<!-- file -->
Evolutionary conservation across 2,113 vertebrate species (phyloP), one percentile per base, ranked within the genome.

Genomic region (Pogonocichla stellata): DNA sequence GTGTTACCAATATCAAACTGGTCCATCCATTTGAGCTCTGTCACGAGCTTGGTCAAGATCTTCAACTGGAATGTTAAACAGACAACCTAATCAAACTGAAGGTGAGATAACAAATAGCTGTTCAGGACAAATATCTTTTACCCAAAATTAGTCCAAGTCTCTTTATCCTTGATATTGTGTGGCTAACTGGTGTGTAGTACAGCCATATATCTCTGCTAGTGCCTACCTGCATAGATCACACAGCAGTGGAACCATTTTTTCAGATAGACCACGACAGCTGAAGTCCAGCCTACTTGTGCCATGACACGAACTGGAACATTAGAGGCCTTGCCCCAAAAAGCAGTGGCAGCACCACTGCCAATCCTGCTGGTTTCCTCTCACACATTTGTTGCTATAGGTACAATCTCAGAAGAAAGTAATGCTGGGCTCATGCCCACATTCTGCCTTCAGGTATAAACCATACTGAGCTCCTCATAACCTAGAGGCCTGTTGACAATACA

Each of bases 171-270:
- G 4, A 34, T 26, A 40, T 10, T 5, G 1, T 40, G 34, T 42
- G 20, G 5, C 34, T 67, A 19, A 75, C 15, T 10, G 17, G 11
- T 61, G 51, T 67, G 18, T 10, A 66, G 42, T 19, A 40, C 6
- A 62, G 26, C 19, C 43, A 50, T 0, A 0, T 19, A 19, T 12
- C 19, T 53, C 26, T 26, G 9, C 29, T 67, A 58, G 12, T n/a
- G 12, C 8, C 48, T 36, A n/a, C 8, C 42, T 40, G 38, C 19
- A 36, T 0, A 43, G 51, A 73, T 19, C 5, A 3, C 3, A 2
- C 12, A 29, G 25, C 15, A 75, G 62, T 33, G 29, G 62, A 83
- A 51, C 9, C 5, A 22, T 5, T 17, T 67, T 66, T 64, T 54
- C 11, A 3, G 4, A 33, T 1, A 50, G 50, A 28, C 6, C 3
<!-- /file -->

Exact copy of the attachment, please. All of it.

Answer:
Evolutionary conservation across 2,113 vertebrate species (phyloP), one percentile per base, ranked within the genome.

Genomic region (Pogonocichla stellata): DNA sequence GTGTTACCAATATCAAACTGGTCCATCCATTTGAGCTCTGTCACGAGCTTGGTCAAGATCTTCAACTGGAATGTTAAACAGACAACCTAATCAAACTGAAGGTGAGATAACAAATAGCTGTTCAGGACAAATATCTTTTACCCAAAATTAGTCCAAGTCTCTTTATCCTTGATATTGTGTGGCTAACTGGTGTGTAGTACAGCCATATATCTCTGCTAGTGCCTACCTGCATAGATCACACAGCAGTGGAACCATTTTTTCAGATAGACCACGACAGCTGAAGTCCAGCCTACTTGTGCCATGACACGAACTGGAACATTAGAGGCCTTGCCCCAAAAAGCAGTGGCAGCACCACTGCCAATCCTGCTGGTTTCCTCTCACACATTTGTTGCTATAGGTACAATCTCAGAAGAAAGTAATGCTGGGCTCATGCCCACATTCTGCCTTCAGGTATAAACCATACTGAGCTCCTCATAACCTAGAGGCCTGTTGACAATACA

Each of bases 171-270:
- G 4, A 34, T 26, A 40, T 10, T 5, G 1, T 40, G 34, T 42
- G 20, G 5, C 34, T 67, A 19, A 75, C 15, T 10, G 17, G 11
- T 61, G 51, T 67, G 18, T 10, A 66, G 42, T 19, A 40, C 6
- A 62, G 26, C 19, C 43, A 50, T 0, A 0, T 19, A 19, T 12
- C 19, T 53, C 26, T 26, G 9, C 29, T 67, A 58, G 12, T n/a
- G 12, C 8, C 48, T 36, A n/a, C 8, C 42, T 40, G 38, C 19
- A 36, T 0, A 43, G 51, A 73, T 19, C 5, A 3, C 3, A 2
- C 12, A 29, G 25, C 15, A 75, G 62, T 33, G 29, G 62, A 83
- A 51, C 9, C 5, A 22, T 5, T 17, T 67, T 66, T 64, T 54
- C 11, A 3, G 4, A 33, T 1, A 50, G 50, A 28, C 6, C 3